The transmission layer 1008 can be composed of a single semiconductor or a plurality of layers, each layer composed of a different kind of semiconductor. FIG. 11A illustrates a cross-sectional view of the photonic system 1000 with a transmission layer 1008 composed of a single semiconductor that represents an embodiment of the present invention. The transmission layer 1008 can be composed of a single semiconductor, such as Si, or binary, ternary, or quaternary semiconductor compounds, such as II-VI or III-V semiconductors. For example, the transmission layer 1008 can be composed of either ZnTe or CdSe, both II-VI semiconductor compounds, or either GaAs or InP, both III-V semiconductor compounds. FIG. 11B illustrates a cross-sectional view of the photonic system 1000 with a transmission layer 1008 composed of three semiconductor layers that represents an embodiment of the present invention. As shown in FIG. 11B, the transmission layer 1008 is composed of an intermediate semiconductor layer 1102 sandwiched between a top semiconductor layer 1104 and a bottom semiconductor layer 1106, which are composed of substantially identical semiconductors. For example, the intermediate semiconductor layer 1102 can be composed of GaAs and the top and bottom semiconductor layers 1104 and 1106 can both be composed of InP.

The number of different semiconductor materials that can be selected for the transmission layer 1008 may be based on the wavelength of electromagnetic waves to be transmitted within the photonic system 1000. In other words, each semiconductor material has a different corresponding dielectric constant ∈, which is associated with the transmission of certain wavelengths of electromagnetic radiation. For example, a Si transmission layer 1008 has a dielectric constant of approximately 11.8 and can transmit electromagnetic waves with a wavelength greater than approximately 1 μm, while a GaAs transmission layer has a dielectric constant of approximately 8.9 and can transmit electromagnetic waves with wavelengths greater than approximately 0.35 μm.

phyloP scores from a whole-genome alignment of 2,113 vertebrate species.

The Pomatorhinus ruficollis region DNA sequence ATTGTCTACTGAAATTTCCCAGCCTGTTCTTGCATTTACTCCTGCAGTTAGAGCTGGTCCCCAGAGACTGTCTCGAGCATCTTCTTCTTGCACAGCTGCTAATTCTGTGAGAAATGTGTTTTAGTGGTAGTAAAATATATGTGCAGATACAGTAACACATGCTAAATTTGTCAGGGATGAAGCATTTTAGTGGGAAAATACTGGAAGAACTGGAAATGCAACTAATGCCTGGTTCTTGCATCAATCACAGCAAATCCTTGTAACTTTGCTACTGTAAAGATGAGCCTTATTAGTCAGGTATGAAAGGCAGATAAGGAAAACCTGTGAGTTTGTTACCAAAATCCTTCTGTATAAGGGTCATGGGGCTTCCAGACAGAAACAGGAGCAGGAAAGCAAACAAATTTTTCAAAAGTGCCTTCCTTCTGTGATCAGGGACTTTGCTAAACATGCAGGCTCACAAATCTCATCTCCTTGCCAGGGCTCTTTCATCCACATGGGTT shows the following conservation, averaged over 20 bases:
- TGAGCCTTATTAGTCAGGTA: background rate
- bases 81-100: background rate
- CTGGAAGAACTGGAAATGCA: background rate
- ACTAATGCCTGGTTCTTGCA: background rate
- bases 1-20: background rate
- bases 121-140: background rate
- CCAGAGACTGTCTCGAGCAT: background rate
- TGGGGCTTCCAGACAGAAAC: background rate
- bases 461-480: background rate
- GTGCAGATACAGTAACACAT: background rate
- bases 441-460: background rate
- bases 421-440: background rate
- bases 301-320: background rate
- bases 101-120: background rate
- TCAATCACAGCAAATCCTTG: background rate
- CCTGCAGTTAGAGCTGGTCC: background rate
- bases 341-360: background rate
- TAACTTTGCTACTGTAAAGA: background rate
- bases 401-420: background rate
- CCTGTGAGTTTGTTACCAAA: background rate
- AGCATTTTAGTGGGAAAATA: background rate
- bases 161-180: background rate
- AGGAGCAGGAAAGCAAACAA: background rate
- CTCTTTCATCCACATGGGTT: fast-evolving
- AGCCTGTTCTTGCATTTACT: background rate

The lattice constant a and radius of the lattice holes r can be varied to create a photonic band gap that prevent electromagnetic waves over a range of frequencies from being transmitted between the first and second waveguides 1002 and 1006. However, the resonant cavity 1014 can be configured to allow electromagnetic waves over a range of frequencies that lie within the photonic band gap to be transmitted between the first and second waveguides 1002 and 1006 via evanescent coupling. The electromagnetic waves are confined to the area around the resonant cavity 1504.

As described above with reference to FIG. 10, the resonant cavity 1014 is created by selectively omitting a hole in the lattice of holes comprising the photonic crystal 1004. However, any number of different kinds of resonant cavity configurations can be formed in the photonic crystal 1004 in accordance with different system embodiments of the present invention. FIG. 12 illustrates three different exemplary resonant cavity configurations, each resonant cavity representing an embodiment of the present invention. As shown in FIG. 12, a first resonant cavity 1202 comprises a single hole with a radius larger than the radius r of the lattice holes, a second resonant cavity 1204 comprises a single hole with a radius smaller than the radius r of the lattice holes, and a third resonant cavity 1206 can be formed by omitting holes and fabricating the surrounding holes with radii smaller than the radius r of the lattice holes. Note that for all three resonant cavities 1202, 1204, and 1206, the lattice constant a of the photonic crystal remains unchanged.